ABSTRACT: Gliomas are mostly incurable secondary to their diffuse infiltrative nature. Thus, specific therapeutic targeting of invasive glioma cells is an attractive concept. As cells exit the tumor mass and infiltrate brain parenchyma, they closely interact with a changing micro-environmental landscape that sustains tumor cell invasion. In this study, we used a unique microarray profiling approach on a human glioma stem cell (GSC) xenograft model to explore gene expression changes in situ in Invading Glioma Cells (IGCs) compared to tumor core, as well as changes in host cells residing within the infiltrated microenvironment relative to the unaffected cortex. IGCs were found to have reduced expression of genes within the extracellular matrix compartment, and genes involved in cell adhesion, cell polarity and epithelial to mesenchymal transition (EMT) processes. The infiltrated microenvironment showed activation of wound repair and tissue remodeling networks. We confirmed by protein analysis the downregulation of EMT and polarity related genes such as CD44 and PARD3 in IGCs, and EFNB3, a tissue-remodeling agent enriched at the infiltrated microenvironment. OLIG2, a proliferation regulator and glioma progenitor cell marker upregulated in IGCs was found to function in enhancing migration and stemness of GSCs. Overall, our results unveiled a more comprehensive picture of the complex and dynamic cell autonomous and tumor-host interactive pathways of glioma invasion than has been previously demonstrated. This suggests targeting of multiple pathways at the junction of invading tumor and microenvironment as a viable option for glioma therapy.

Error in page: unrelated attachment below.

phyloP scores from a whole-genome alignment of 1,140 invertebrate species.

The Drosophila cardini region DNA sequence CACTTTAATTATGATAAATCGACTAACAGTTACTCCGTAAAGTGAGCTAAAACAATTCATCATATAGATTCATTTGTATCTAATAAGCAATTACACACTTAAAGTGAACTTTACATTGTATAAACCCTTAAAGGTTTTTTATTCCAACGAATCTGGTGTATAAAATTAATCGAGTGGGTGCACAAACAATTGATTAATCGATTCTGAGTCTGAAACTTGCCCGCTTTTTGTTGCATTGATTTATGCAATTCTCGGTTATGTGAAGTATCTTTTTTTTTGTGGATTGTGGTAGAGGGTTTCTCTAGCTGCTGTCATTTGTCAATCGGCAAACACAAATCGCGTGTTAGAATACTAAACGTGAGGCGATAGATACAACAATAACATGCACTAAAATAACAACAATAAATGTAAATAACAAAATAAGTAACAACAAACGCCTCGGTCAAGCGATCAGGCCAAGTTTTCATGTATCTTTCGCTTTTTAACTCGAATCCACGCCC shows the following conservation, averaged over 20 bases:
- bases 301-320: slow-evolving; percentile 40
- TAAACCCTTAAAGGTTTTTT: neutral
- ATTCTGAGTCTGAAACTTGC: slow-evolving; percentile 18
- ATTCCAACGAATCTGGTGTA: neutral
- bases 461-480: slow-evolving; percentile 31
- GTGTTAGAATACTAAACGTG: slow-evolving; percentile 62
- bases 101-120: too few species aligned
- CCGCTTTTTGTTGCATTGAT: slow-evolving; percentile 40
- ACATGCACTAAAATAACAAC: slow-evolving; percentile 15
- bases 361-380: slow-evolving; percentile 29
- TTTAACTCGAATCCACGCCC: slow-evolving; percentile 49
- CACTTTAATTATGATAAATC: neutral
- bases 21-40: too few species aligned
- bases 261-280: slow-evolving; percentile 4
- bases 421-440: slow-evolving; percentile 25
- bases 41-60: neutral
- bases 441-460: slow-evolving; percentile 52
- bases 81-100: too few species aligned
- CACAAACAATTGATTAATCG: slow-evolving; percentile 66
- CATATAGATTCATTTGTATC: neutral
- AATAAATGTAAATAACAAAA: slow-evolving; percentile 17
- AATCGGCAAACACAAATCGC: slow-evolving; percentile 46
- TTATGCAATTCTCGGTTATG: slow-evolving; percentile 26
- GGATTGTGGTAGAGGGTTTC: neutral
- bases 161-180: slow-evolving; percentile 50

PLoS ONE 11/2014; 9(11):e111783. DOI:10.1371/journal.pone.0111783 · 3.53 Impact Factor
  • [Show abstract] [Hide abstract]
    ABSTRACT: The recognition that the progression of many tumors may be driven by specific subpopulations of cells with stem/progenitor-like properties (tumor-initiating cells or TICs, a.k.a. cancer stem cells) represents an important recent paradigm shift in cancer biology and therapeutics. TICs in solid tissues are expected to interface with the extracellular matrix (ECM), which can strongly influence cell behavior through a variety of biochemical and biophysical mechanisms. Understanding ECM regulation of TIC behavior is important for developing strategies to isolate, expand, and characterize TICs in a laboratory setting and for understanding the roles ECM-based inputs may play in disease progression and therapy. In this chapter, we discuss how the ECM regulates TICs, starting with a brief overview of TIC biology, isolation, and characterization, molecular mechanisms through which TICs may be regulated by ECM-based signals, and the potential importance of these signals to TIC-driven tumor progression and metastasis.
    Progress in molecular biology and translational science 01/2014; 126:243-56. DOI:10.1016/B978-0-12-394624-9.00010-5 · 3.11 Impact Factor
  • [Show abstract] [Hide abstract]
    ABSTRACT: Downregulation of E-cadherin in solid tumors with regional migration and systematic metastasis is well recognized. In view of its significance in tumorigenesis and solid cancer progression, studies on the regulatory mechanisms are important for the development of target treatment and prediction of clinical behavior for cancer patients. The vertebrate zinc finger E-box binding homeobox (ZEB) protein family comprises 2 major members: ZEB1 and ZEB2. Both contain the motif for specific binding to multiple enhancer boxes (E-boxes) located within the short-range transcription regulatory regions of the E-cadherin gene. Binding of ZEB1 and ZEB2 to the spaced E-cadherin E-boxes has been implicated in the regulation of E-cadherin expression in multiple human cancers. The widespread functions of ZEB proteins in human malignancies indicate their significance. Given the significance of E-cadherin in the solid tumors, a deeper understanding of the functional role of ZEB proteins in solid tumors could provide insights in the design of target therapy against the migratory nature of solid cancers.
    BioMed Research International 08/2014; 2014:921564. DOI:10.1155/2014/921564 · 2.71 Impact Factor
    This article is viewable in ResearchGate's enriched format

Preview

Download
2 Downloads
Available from